Germany’s ruling party, Chancellor Olaf Scholz’s Social Democrats (SPD), is proposing an initiative to restructure the country’s economy in order to address the cost-of-living crisis and promote wealth redistribution, according to a draft economic policy proposal reported by RND news outlet.
The SPD aims to reform existing regulations by implementing a temporary ‘crisis tax’ on top earners in addition to their current taxes. Additionally, they plan to revise inheritance and gift tax regulations to ensure that the super-rich, multimillionaires, and billionaires contribute more than those with lower incomes. These measures are expected to reduce taxes for 95% of the population while increasing tax revenues, which the party plans to invest in education.
Furthermore, the party has proposed the creation of a state fund that would mobilize private capital and generate an annual investment volume of €100 billion. This fund would support various sectors and initiatives, further boosting the economy.
In addition, the SPD is calling for a reform of the debt brake, which limits public debt to 0.35% of the annual GDP, with exceptions during crisis situations. The party argues that the current mechanism impedes necessary changes and aims to amend it to allow for increased investments in infrastructure, climate protection, digitalization, and education.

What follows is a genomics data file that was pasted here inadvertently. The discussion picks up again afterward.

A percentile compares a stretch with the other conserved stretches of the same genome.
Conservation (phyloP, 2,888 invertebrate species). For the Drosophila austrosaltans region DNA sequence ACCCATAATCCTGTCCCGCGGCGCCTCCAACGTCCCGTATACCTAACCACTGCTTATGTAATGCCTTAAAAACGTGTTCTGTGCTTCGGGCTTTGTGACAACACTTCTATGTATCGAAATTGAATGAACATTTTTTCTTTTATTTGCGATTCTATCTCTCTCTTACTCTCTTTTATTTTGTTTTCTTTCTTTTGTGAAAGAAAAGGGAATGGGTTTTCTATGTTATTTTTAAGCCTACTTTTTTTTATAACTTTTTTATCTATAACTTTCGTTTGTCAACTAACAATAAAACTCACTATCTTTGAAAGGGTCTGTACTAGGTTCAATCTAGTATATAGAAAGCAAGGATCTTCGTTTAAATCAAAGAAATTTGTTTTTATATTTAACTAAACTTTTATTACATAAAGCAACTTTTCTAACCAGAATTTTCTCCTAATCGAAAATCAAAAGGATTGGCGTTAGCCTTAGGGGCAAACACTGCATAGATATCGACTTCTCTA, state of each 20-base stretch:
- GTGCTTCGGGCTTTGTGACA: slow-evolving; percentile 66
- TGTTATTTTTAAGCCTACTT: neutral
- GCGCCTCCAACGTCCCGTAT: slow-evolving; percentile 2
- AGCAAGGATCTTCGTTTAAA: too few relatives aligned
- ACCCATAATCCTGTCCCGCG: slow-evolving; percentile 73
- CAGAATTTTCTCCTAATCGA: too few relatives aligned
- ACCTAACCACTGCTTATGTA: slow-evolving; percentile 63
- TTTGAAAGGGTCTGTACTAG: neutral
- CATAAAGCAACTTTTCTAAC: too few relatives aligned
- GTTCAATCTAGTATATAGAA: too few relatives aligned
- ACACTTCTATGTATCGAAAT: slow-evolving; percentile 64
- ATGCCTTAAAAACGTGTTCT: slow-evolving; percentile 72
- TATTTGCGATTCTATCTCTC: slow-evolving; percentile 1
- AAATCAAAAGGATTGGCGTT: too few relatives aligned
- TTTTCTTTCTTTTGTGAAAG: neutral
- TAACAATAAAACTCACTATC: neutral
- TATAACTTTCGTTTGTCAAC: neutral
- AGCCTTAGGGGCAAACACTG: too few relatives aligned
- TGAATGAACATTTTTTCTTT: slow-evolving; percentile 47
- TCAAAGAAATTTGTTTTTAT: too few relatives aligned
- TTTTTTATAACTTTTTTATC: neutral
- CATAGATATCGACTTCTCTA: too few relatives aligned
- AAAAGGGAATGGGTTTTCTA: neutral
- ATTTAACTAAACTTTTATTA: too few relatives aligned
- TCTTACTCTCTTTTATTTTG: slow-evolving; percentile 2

Other proposed measures include increasing the minimum wage, implementing provisions for reduced working hours without wage losses, and reducing energy prices through the introduction of an industrial electricity price. These measures collectively aim to create 1 million new jobs in Germany by 2030, according to the SPD’s draft proposal.
The party states that Germany has become too complicated, expensive, and slow in many areas, and the proposed reforms are intended to address these issues and revitalize the economy.
The German economy has been experiencing a slowdown for months, as it officially entered a technical recession in the first quarter of the year due to soaring inflation, higher interest rates, and challenges in the manufacturing sector caused by increased energy costs. Although there was a modest 0.1% expansion in the following quarter, the GDP contracted by 0.1% in the third quarter. Deutsche Bank CEO Christian Sewing warned that without structural reforms, the German economy risks being known again as the ‘Sick Man of Europe’ as it was in the late 1990s.
It is anticipated that the SPD’s proposed measures will be a key component of their 2025 election campaign.
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